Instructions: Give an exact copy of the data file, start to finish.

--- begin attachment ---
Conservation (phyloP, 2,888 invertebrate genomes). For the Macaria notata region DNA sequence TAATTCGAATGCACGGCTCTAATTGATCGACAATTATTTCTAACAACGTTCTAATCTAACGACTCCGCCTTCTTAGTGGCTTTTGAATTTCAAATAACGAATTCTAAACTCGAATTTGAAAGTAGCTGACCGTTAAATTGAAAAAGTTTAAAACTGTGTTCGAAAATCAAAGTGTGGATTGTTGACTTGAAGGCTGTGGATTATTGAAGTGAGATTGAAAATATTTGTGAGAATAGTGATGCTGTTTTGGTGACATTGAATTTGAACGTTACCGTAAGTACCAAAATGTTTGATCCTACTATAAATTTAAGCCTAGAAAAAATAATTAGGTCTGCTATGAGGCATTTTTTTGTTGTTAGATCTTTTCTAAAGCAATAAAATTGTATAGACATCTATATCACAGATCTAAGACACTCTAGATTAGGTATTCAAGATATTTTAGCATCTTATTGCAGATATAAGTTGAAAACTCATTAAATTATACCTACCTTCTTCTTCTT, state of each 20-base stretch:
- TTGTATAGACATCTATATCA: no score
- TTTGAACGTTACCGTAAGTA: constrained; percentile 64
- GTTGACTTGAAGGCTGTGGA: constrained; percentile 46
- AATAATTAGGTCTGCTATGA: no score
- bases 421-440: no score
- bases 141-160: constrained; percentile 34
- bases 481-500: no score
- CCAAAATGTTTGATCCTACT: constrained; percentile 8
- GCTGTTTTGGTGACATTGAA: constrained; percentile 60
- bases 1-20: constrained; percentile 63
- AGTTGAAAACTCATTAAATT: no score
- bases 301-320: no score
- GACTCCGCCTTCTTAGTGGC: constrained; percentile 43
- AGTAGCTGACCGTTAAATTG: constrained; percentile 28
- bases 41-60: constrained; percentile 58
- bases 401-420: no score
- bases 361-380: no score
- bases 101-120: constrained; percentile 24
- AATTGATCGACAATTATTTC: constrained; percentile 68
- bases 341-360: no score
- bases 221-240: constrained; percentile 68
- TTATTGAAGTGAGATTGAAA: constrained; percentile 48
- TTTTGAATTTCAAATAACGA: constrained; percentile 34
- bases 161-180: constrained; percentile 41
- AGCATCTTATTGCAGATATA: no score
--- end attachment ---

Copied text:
Conservation (phyloP, 2,888 invertebrate genomes). For the Macaria notata region DNA sequence TAATTCGAATGCACGGCTCTAATTGATCGACAATTATTTCTAACAACGTTCTAATCTAACGACTCCGCCTTCTTAGTGGCTTTTGAATTTCAAATAACGAATTCTAAACTCGAATTTGAAAGTAGCTGACCGTTAAATTGAAAAAGTTTAAAACTGTGTTCGAAAATCAAAGTGTGGATTGTTGACTTGAAGGCTGTGGATTATTGAAGTGAGATTGAAAATATTTGTGAGAATAGTGATGCTGTTTTGGTGACATTGAATTTGAACGTTACCGTAAGTACCAAAATGTTTGATCCTACTATAAATTTAAGCCTAGAAAAAATAATTAGGTCTGCTATGAGGCATTTTTTTGTTGTTAGATCTTTTCTAAAGCAATAAAATTGTATAGACATCTATATCACAGATCTAAGACACTCTAGATTAGGTATTCAAGATATTTTAGCATCTTATTGCAGATATAAGTTGAAAACTCATTAAATTATACCTACCTTCTTCTTCTT, state of each 20-base stretch:
- TTGTATAGACATCTATATCA: no score
- TTTGAACGTTACCGTAAGTA: constrained; percentile 64
- GTTGACTTGAAGGCTGTGGA: constrained; percentile 46
- AATAATTAGGTCTGCTATGA: no score
- bases 421-440: no score
- bases 141-160: constrained; percentile 34
- bases 481-500: no score
- CCAAAATGTTTGATCCTACT: constrained; percentile 8
- GCTGTTTTGGTGACATTGAA: constrained; percentile 60
- bases 1-20: constrained; percentile 63
- AGTTGAAAACTCATTAAATT: no score
- bases 301-320: no score
- GACTCCGCCTTCTTAGTGGC: constrained; percentile 43
- AGTAGCTGACCGTTAAATTG: constrained; percentile 28
- bases 41-60: constrained; percentile 58
- bases 401-420: no score
- bases 361-380: no score
- bases 101-120: constrained; percentile 24
- AATTGATCGACAATTATTTC: constrained; percentile 68
- bases 341-360: no score
- bases 221-240: constrained; percentile 68
- TTATTGAAGTGAGATTGAAA: constrained; percentile 48
- TTTTGAATTTCAAATAACGA: constrained; percentile 34
- bases 161-180: constrained; percentile 41
- AGCATCTTATTGCAGATATA: no score